Preview: Spectro

Just because we are past Halloween and Thanksgiving is looming does not mean that games with ghosts are out of style! After all, our associate editor John Campbell recently reviewed the remastered version of Ghostbusters: The Video Game. Yet those of us with VR headsets ain’t gonna call nobody, because we can do some ghostbusting of our own in Spectro.

After a friendly ghost greets me and tells me about a special mask at the top of a tower, I enter through a door to proceed. In my left hand is a flashlight which I have hardly found use for; in my right hand is what I would describe as an all-in-one Proton Pack, ghost trap, and P.K.E. Meter.

Ghosts do not sit in one place but will actively dodge, exhausting the gun’s ammunition indicated by a green meter bar. Absorb the fire from candles to replenish.

The “tower” is rendered as a haunted house filled with randomly-generated tiles, wallpaper, and assets like coo-coo and grandfather clocks, rotary telephones, CRT televisions with illuminated blank screens, and lit candles. In the tradition of OG Resident Evil, but with a setting more befitting of Casper, I must open doors to proceed into the next room while looking for a distinctly green box providing the hint as to which room I need to find to proceed to the next floor. Of course, “haunted house” means there are ghosts that need busting.

It is possible to run through each room without fighting ghosts, but is a certain way to die—er, faint, and end up on the starting floor. As the QuickScope video shows, I easily breezed through the initial floors and thought Spectro to be too easy. It was not until the 10th floor or so where the first room I entered burst in my face with six ghosts, three of them tossing bombs with another three spewing projectiles. I could not keep up!

Is that a BEHOLDER???

Only after my defeat did I realize that Spectro is a roguelite. I revived in the starting room where the friendly ghost explained that I could use the coins I collected from sparkling objects to purchase a one-time upgrade that is only valid for the next run. I was broke, so I had to start from absolute zero.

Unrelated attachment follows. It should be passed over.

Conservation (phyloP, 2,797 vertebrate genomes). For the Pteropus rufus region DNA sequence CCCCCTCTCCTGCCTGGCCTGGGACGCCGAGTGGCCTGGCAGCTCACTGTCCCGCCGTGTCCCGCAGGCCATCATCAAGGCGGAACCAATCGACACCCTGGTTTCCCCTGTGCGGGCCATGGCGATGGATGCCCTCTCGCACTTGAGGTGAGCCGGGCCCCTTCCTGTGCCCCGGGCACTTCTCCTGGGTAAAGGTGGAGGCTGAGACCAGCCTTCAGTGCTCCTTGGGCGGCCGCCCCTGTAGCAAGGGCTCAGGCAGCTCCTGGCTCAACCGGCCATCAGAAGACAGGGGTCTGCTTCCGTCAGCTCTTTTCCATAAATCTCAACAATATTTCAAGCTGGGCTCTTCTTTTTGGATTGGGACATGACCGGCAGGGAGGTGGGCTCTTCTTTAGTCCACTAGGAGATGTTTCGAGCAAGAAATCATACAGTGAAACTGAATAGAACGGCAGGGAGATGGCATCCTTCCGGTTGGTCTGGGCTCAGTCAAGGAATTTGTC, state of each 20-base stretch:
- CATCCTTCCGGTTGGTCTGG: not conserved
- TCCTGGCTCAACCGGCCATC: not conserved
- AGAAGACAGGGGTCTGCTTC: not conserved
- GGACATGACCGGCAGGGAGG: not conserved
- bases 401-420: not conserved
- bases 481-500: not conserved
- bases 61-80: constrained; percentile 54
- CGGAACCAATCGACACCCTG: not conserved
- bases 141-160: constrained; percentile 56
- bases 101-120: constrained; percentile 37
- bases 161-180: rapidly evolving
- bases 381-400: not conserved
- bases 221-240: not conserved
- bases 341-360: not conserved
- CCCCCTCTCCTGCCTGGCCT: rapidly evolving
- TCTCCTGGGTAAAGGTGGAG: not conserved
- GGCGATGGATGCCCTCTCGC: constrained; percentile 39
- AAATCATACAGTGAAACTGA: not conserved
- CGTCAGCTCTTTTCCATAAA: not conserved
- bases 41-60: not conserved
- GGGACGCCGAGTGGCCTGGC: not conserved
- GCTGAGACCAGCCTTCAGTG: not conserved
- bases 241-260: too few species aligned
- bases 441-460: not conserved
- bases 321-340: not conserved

I have yet to save enough coins to make a purchase. Borrowed Light Studios says that they might add a shop in the haunted house so that they can be of use mid-run.

As Spectro is currently in Early Access, the developers at Borrowed Light Studios are updating frequently. For example, in the QuickScope video that I recorded, the green relic no longer prompts a mini-game before collection; this has been transferred to a statue, where after finding the objects in the prompt will award green collectibles whose purpose is TBD. The team at Borrowed Light Studios are very active on their Discord server, and have discussed possibilities such as ghosts who ignore closed doors (which, if they could go through walls without warning would make this a scary game), weapons that actually stun ghosts, and bosses. I once struggled to get my Oculus Touches to cooperate while in Steam VR mode, and they provided a temporary solution while working on a patch to make Spectro more Steam VR friendly.

Find gun upgrades (or better guns) for more effective ghost busting!

So far, Spectro is providing the kind of experience that I expect from it, which is a simulation of my childhood days of watching The Real Ghostbusters and yes, that other Ghost Buster show too. With its color palette alone, this game already feels more complete than many other VR games on the market. While this is not a review, I maintain no reservations in saying that purchasing Spectro now is money well-spent.


Preview copy provided by Borrowed Light Studios

Maurice Pogue

Since picking up an NES controller in 1985 at the age of 2, Maurice and video games have been inseparable. While most children aspired to be lawyers, doctors, or engineers (at the behest of their parents), he aspired to write for publications such as EGM, PC Gamer, PC Accelerator, and Edge. After achieving ABD status in English at MSU, Maurice left academia and dedicated his writing to his lifelong passion. He is currently the Video Game Editor at Geeks Under Grace.

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